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Equine Asthma

Information obtained from Boehringer Ingelheim


Equine asthma is an umbrella term encompassing inflammatory diseases of lower airways in horses, formerly known as heaves and inflammatory airway disease. It is categorized into mild to moderate equine asthma which affects horses of any age, and severe equine asthma which is typically seen in horses older than 7 years of age. Studies show that up to 80 percent of horses in different populations may suffer from mild to moderate equine asthma2, while severe equine asthma may affect as many as 11-17% of horses. Equine asthma can have a significant impact on a horse’s performance and quality of life. Over time severely asthmatic horses may develop changes in the lung, which makes it difficult to breathe, even at rest. So how can owners detect equine asthma early to help prevent the disease from getting worse?

Equine asthma is caused by exposure to high concentrations of organic dust, especially the dust particles that are small enough to pass with inhaled air to the lower airways. Such particles are commonly found in hay and bedding. A subtype of severe equine asthma called summer pasture asthma is found in horses kept outside during grazing seasons, where pollens and air pollution as well as heat and humidity play a role in disease exacerbation.  

The key principles of treatment of equine asthma include 3 steps:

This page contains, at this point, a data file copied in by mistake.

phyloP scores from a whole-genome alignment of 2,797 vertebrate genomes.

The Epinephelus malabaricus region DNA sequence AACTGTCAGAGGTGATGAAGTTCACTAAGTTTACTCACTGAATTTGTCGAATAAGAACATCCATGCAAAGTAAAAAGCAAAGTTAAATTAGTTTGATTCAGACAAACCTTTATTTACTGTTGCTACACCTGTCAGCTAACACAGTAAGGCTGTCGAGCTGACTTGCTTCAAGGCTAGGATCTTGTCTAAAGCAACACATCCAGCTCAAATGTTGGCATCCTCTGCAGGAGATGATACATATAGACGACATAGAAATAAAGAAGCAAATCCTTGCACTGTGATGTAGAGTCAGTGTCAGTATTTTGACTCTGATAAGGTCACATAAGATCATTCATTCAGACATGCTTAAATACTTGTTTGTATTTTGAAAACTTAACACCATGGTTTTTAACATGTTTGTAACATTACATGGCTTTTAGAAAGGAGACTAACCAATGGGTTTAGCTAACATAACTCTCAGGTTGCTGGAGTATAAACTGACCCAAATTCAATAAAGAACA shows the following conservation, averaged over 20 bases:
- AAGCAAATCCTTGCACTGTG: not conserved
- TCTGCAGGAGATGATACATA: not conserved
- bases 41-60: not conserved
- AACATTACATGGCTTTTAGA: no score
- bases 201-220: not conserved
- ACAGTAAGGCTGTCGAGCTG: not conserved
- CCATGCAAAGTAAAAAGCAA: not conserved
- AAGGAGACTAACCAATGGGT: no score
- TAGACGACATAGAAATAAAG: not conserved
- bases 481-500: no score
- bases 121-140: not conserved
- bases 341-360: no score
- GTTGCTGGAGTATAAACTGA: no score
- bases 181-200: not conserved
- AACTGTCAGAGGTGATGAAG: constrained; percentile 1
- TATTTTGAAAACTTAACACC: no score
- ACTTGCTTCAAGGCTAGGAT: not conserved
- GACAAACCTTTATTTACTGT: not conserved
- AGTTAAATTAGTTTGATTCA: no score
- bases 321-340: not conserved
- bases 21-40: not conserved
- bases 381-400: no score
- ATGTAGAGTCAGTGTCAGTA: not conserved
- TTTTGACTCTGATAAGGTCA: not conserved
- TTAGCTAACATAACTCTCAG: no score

1. Removal of triggering factors through environmental modification

  2. Addressing inflammation in the lung with corticosteroid therapy

  3. Use of bronchodilators as necessary for fast relief of bronchospasm 


Graphic by Boehringer Ingelheim

Be it a mild to moderate or severe case of equine asthma, the first thing to do when your horse is afflicted is to decrease exposure to triggering environmental factors. Decreasing dust exposure from hay and bedding is a key. This can be achieved by  feeding low dust options such as hay pellets or steamed hay, and by using  wood shavings instead of straw for bedding. Another option is to increase the turnout time so that the horse is outside, away from the dust of the stable area. Horses with pasture associated asthma will benefit from living inside well-ventilated, clean and low-dust stables. 

The cornerstone of medical therapy is to use anti-inflammatories to decrease the inflammation of the lower airways. This is best achieved by administration of potent glucocorticosteroids delivered directly to the lung  by inhalation. In certain cases, there may also be a need for bronchodilators in addition to environmental changes and cortisocteroid therapy. 

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